“I’d rather lose my job making the right choice than keep my job making a choice based on public opinion.”
The Royals were TRYING to make the right decision under the most bizarre and extreme circumstances. And in that setting, I’m sure they went round and round and round on their choices, to the point where none of them sounded too good. My guess is that they had gone over each player so many times that they could only see the negatives. They could only the injury risk with Lincecum. They could only see the low ceiling with Lincoln. They could only see the inconsistent delivery of Miller. And so on. And so on.
And — haven’t you been here when making a decision? — you finally get to the point where you’re not excited about any of your choices. Option A? Blech. Option B? Worse. Option C? Gross. You need something totally different, something entirely out of the box … you need Option J.
And then … Luke Hochevar became available. Whoa! Who would have thought that? He was supposed to be on the Dodgers. He was supposed to be out of reach. And that idea started sounding pretty good. And then they went to see Hochevar pitch independent ball and … whoa! He looked good! Electric stuff!
And, suddenly, the Royals saw a way out of their mess. They could just take Option J.
Option J flopped because Option J always flops. The Royals rushed Hochevar to the big leagues even though he struggled in the minors. He went 13-25 with a 6.06 ERA his first two seasons with the Royals and sort of chugged along from there. He led the league in earned runs allowed in 2012. He was not the worst No. 1 overall pick, not by a long shot — he got almost 1,000 innings in the big leagues — but when you look back at what the Royals could have done with that first pick in 2006 … well, as Satchel Paige said, don’t look back.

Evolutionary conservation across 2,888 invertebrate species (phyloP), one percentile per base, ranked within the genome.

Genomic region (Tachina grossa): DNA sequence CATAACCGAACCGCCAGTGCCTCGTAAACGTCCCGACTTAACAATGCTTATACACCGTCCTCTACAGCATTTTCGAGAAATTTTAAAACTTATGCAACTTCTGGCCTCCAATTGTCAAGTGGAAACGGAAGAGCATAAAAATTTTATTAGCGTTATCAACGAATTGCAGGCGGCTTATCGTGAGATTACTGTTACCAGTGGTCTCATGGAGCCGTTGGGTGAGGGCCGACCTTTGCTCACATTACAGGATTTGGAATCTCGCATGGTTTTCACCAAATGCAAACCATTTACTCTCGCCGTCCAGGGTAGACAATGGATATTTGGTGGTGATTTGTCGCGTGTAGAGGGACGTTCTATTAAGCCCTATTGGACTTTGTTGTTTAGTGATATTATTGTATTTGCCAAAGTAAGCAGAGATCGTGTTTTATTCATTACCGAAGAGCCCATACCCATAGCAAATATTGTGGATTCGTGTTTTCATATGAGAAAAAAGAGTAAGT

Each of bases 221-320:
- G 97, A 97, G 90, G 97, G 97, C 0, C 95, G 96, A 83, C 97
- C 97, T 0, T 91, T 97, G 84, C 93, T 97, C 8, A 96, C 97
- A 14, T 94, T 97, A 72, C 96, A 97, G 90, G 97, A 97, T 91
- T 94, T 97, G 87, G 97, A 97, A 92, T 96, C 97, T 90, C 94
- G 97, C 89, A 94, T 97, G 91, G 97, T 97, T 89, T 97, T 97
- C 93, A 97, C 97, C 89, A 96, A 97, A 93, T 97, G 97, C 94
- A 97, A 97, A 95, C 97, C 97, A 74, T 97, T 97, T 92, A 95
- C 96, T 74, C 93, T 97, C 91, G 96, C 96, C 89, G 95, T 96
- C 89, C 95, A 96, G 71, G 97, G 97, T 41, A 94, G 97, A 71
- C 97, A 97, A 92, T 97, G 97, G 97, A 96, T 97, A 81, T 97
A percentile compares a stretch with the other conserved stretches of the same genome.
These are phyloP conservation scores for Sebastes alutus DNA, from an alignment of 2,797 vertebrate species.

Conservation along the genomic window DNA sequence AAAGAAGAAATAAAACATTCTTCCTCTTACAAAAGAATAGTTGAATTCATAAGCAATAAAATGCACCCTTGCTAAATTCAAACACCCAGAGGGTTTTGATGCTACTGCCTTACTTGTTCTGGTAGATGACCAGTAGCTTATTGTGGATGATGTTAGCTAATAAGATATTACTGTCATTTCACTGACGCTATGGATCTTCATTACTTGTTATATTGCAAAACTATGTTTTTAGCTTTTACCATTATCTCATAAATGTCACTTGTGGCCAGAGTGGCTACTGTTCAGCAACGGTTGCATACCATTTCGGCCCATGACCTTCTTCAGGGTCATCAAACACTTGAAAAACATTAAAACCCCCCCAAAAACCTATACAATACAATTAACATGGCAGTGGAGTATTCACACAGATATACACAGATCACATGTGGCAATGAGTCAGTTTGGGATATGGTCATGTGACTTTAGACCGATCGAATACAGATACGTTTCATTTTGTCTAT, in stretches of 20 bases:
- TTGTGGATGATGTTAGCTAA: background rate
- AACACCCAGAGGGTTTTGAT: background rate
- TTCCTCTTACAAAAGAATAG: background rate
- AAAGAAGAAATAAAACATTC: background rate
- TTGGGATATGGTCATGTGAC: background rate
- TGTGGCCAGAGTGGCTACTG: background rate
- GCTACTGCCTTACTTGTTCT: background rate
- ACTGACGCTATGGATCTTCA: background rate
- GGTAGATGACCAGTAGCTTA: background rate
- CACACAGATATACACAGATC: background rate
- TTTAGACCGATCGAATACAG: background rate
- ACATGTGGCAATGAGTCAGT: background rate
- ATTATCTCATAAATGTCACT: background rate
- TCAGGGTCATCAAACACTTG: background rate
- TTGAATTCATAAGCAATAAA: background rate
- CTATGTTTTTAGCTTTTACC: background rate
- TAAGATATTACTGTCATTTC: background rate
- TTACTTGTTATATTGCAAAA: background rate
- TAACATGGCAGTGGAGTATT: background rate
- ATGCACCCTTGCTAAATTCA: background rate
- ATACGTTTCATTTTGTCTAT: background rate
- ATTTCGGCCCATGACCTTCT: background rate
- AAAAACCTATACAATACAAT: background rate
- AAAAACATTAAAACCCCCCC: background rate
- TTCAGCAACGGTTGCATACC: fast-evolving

Speaking of Satchel Paige, here’s a photo of the guy the Royals almost drafted, Andrew Miller, standing next to the Paige statue at the Negro Leagues Baseball Museum.
That’s awesome You know that MIller has had an amazing career. He, like Hochevar, couldn’t quite make it as a starter (21-29 with a 5.79 ERA his first six seasons, most of them as a starter). But then, Miller became a super-reliever and a bit of a legend. Since 2012, he has a 2.38 ERA, a .970 WHIP and has averaged 13.8 strikeouts per nine innings. I can’t say he would have done that for the Royals and so cannot say the Royals made a mistake not drafting him — it’s more the Scherzer and Kershaw misses that leave a mark.
But I can say that Miller, in the end, did become a NASCAR pitcher, and I can finally use that material in a story.